Should I Give a Statement to the Insurance Company After an Auto Accident?

| May 28, 2021 | Auto Insurance, Motor Vehicle Accidents

Should you give a statement to the insurance company after you’ve been injured in an auto accident?

Soon after the wreck, possibly even while you are still recovering in a hospital room, the insurance adjuster for the other driver will call. He seems like a nice guy – he’s concerned about the extent of your injuries, and he just needs to take a recorded statement from you so they can consider your claim.

You should never give a recorded statement to the other driver’s insurance company after an auto accident, no matter how friendly and helpful the adjuster sounds on the phone. You should politely decline and refer them to your personal injury attorney – below, we will discuss why.

Do Not Agree to Give a Statement to the Insurance Company After an Auto Accident

No matter how friendly and helpful they sound, the other driver’s insurance adjuster is not on your side.

Insurance companies do not make money by paying claims. They make money by collecting premiums, investing those premiums, and then denying, limiting, or delaying claims. They will look for any reason they can find to deny your claim or to limit your claim, and one way they do this is by getting a recorded statement from you before you talk to your personal injury attorney.

Even when they don’t find a colorable reason to deny or limit your claim, they will delay paying your claim as long as possible because time is money when your assets are invested…

The Other Driver’s Insurance Company is Not Trying to Help You

The insurance adjuster might tell you that they just want to get your statement before they can consider your claim.

They want you to tell them about the facts that would prove liability on the other driver’s part – or that would make you at fault, even if it is only partial fault. They want you to tell them about your injuries – not so they can compensate you for them, but so they can lock you into a statement that minimizes your potential recovery.

Their job is not to pay your claim – their job is to deny your claim or to pay you the least amount possible.

How Can It Hurt to Give a Statement to the Insurance Company After Your Auto Accident?

How do insurance adjusters use an accident victim’s statement to deny or limit their injury claims?

  • Inconsistent Statements: They are hoping that you will make inconsistent statements over time that they can use against you if your case goes to court. And they are not wrong – an ordinary, honest person is likely to make inconsistent statements when they have made multiple statements since the accident, including to the responding officer, to the insurance company, and later in a deposition. Some of those statements were made while you were traumatized from the auto accident or under the influence of pain medications, and your understanding of what happened and the extent of your injuries has changed over time.
  • Trick Questions: The nice, friendly insurance adjuster will ask you tricky questions that you are not sure how to answer and that are designed to elicit responses that will hurt your case. They are trained to word their questions to get a response that will allow them to deny your claim, and they will press you to agree with facts that you aren’t sure of and that may affect liability or damages in your case.
  • Liability: If you have not been involved in an auto accident before, you probably do not understand the legal terminology related to liability. You know who does? The insurance adjuster, and they will attempt to get you to agree to statements that would allow them to deny or limit their insured’s liability.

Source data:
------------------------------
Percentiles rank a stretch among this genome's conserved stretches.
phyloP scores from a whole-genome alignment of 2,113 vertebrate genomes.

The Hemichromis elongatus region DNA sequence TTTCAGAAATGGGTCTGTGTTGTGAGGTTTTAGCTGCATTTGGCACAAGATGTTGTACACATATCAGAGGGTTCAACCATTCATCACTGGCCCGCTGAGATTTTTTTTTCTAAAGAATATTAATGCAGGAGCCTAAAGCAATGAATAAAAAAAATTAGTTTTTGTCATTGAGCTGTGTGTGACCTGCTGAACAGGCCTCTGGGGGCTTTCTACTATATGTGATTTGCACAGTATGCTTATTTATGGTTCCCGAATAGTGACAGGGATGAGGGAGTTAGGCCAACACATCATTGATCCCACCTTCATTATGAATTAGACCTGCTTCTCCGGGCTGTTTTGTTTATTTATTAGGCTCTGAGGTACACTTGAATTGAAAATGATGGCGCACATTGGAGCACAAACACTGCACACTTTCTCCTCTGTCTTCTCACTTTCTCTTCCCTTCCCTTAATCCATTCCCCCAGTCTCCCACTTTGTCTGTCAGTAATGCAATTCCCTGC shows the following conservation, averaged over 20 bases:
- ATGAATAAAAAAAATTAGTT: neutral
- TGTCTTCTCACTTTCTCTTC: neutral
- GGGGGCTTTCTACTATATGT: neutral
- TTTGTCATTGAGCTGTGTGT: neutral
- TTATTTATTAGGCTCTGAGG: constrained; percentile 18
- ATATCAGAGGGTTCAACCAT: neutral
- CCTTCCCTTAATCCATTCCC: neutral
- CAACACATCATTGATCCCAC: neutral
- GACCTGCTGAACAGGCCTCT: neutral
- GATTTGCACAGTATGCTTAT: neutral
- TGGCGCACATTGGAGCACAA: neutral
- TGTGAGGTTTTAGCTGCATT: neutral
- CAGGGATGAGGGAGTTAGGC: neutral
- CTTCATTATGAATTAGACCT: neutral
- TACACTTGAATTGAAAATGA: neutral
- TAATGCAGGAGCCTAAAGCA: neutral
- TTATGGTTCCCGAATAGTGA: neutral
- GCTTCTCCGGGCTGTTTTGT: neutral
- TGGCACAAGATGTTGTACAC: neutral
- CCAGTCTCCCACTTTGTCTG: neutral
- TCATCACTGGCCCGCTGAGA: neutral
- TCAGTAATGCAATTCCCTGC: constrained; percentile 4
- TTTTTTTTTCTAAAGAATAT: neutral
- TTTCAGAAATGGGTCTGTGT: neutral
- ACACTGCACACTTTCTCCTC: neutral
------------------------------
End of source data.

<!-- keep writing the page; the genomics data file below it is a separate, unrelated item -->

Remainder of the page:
• Damages: If you provide a statement to the insurance company soon after the accident, 1) the full extent of your injuries may not be apparent yet – the adjuster will attempt to lock you into a description of your injuries that they can later use to limit your damages, and 2) if you have not yet consulted with your auto accident attorney, you may not know the elements of damages that you are entitled to based on the facts of your case.
  • Cross-Examination: They will use your statement against you later. Whether it is in court or in a deposition, your prior statements are usually admissible against you and it will give the insurance company’s attorney ammunition to use against you.

What if My Own Insurance Company Wants Me to Give Them a Statement?

If your own insurance company wants you to give them a statement after an auto accident, that may be a different situation entirely.

Your insurance company should be on your side, but you should be aware that, sometimes, even your own insurance company’s interests can become adverse to your own. What should you do?

You have an obligation to cooperate with your own insurance company – if you do not, it may give them an excuse to not pay an otherwise valid claim for uninsured or underinsured motorist coverage or a counterclaim filed by the other driver.

You should 1) immediately notify your insurance company after any auto accident, regardless of who was at fault, and 2) do not decline to give them a statement but consult with your auto accident attorney first.

You may have options other than submitting to questioning and providing a recorded statement, like providing a written statement that your attorney can help you to prepare.

Got Axelrod?

If you have been in an automobile accident, it is likely that the other driver’s insurance company will be contacting you soon after to attempt to get a recorded statement from you – don’t do it. Consult with an experienced auto accident attorney before talking to the insurance company.

Call your SC auto accident lawyer on the Axelrod team now at 843-353-3449 or send us a message for a free case evaluation.

Archives

FindLaw Network